Here’s an option for those who want or need to steer clear of wheat. It’s a dense, heavy bread, similar to those old European sourdough breads that are almost impossible to find any more. It’s tricky to handle but if you give yourself a few tries you might end up with a tasty alternative. It’s an acquired taste, however. If you’re willing to keep an open mind and palate and not anticipate what you’ve always known of as bread, you might be pleasantly surprised.
- A super-monster blender like Vitamix, or else a reasonable food processor and blender.
- A high-quality industrial bread-baking loaf pan. I have one from England with a double bottom; after I started using that in place of the ordinary loaf pan I was using things got so much easier.
- Soak 3 cups of brown rice in 3 cups of good drinking water in a large bowl for 24 hours on your kitchen counter-top. If you want, cover with a sieve, but it needs the air.
- Next day, run the rice and its water through the monster-blender, or else first through the food processor and then through your blender until it is very smooth and creamy.
- Add it back into the bowl and leave it again for another 20-24 hours, depending upon how hot it is in your area. Cover it with a sieve if you want, but it needs to be exposed to the air, to collect natural yeasts from the air.
- The next day, the mixture might be a little bubbly, and this is no problem. It might have a smell, but it is a clean, not-unpleasant smell.
- Add about 2-3 tablespoons of good olive oil, a tablespoon of salt, and if you want, a tablespoon of sugar. You can also add sunflower seeds. You could probably add a whole lot of other things, like chopped onions, garlic, parsley, spices, other seeds or chopped nuts, but I haven’t tried any of them so far. Let me know if you do! But don’t do it on the first few tries, until you get the basics down.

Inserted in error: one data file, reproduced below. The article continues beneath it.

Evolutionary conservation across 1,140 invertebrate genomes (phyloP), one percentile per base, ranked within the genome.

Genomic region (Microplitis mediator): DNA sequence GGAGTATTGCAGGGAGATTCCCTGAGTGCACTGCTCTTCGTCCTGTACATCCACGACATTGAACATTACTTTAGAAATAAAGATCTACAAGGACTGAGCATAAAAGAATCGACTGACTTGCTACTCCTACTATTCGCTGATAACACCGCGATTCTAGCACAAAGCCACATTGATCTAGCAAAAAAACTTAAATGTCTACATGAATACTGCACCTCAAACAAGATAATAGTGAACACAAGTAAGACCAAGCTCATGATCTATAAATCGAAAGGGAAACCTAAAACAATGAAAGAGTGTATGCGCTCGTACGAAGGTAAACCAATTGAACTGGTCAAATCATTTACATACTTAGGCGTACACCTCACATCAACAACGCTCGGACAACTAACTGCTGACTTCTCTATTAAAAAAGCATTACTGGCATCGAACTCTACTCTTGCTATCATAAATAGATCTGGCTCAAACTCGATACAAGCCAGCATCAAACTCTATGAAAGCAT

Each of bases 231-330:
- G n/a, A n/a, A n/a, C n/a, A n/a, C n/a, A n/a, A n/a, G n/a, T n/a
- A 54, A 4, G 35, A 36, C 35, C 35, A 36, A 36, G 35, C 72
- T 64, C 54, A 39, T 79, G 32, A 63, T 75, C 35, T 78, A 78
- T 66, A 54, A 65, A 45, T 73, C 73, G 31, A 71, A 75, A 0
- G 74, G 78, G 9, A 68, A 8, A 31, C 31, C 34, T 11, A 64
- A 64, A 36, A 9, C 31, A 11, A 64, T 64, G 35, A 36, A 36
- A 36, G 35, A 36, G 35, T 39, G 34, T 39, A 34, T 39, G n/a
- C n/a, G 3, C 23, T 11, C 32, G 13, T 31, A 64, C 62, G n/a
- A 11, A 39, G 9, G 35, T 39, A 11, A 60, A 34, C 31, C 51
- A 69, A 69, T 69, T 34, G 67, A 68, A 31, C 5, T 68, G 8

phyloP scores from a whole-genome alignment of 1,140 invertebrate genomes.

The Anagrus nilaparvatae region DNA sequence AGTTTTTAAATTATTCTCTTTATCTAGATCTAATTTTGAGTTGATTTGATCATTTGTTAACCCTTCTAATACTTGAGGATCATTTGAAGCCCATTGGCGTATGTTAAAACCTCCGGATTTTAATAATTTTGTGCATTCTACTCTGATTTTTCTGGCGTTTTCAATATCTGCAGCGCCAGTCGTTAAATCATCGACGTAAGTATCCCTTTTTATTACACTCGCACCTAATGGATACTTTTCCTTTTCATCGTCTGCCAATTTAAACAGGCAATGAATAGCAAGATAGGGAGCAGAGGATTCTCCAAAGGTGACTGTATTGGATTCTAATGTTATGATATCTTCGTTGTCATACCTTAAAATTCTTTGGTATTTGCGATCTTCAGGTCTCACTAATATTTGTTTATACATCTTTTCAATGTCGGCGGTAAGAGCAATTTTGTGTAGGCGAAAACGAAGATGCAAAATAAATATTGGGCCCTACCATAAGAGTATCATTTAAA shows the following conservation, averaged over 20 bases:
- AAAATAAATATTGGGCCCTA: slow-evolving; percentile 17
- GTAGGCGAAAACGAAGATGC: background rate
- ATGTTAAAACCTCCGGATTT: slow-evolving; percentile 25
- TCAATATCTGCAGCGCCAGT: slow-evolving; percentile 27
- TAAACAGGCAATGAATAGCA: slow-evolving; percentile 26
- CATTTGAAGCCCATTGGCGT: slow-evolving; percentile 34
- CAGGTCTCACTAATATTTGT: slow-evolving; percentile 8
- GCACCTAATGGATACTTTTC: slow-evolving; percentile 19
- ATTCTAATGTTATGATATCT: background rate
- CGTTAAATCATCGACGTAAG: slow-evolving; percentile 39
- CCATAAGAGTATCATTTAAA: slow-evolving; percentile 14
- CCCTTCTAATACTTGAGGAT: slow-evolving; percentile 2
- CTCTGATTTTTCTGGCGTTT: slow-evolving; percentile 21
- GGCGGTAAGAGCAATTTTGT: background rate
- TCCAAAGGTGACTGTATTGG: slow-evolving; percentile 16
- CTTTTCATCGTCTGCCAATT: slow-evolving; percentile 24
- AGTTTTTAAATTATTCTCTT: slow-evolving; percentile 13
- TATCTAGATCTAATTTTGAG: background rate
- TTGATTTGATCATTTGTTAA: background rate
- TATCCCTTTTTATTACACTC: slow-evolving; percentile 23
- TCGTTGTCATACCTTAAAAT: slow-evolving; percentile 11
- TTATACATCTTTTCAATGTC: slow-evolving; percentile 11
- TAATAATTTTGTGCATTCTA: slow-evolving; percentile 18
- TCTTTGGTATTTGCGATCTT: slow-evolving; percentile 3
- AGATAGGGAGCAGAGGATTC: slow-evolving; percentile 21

- Pour the mixture into a heavily greased loaf pan (use butter or home-made ghee, or else good, thick olive oil) and bake at 350F or 180C for 45 minutes-1 hour, until a knife comes out reasonably clean and the bread has pulled away from the sides of the pan.
- If you plunge the pan into a few inches of cold water it will be easier to get the bread out. It tastes great fresh out of the oven but know that cutting it will be difficult and don’t even try without a serrated knife unless you want to decimate your loaf. It’s very worth the effort, however.
- Later after it cools it will be easier to slice. It’s best sliced quite thin, and it’s delicious toasted. Keep refrigerated.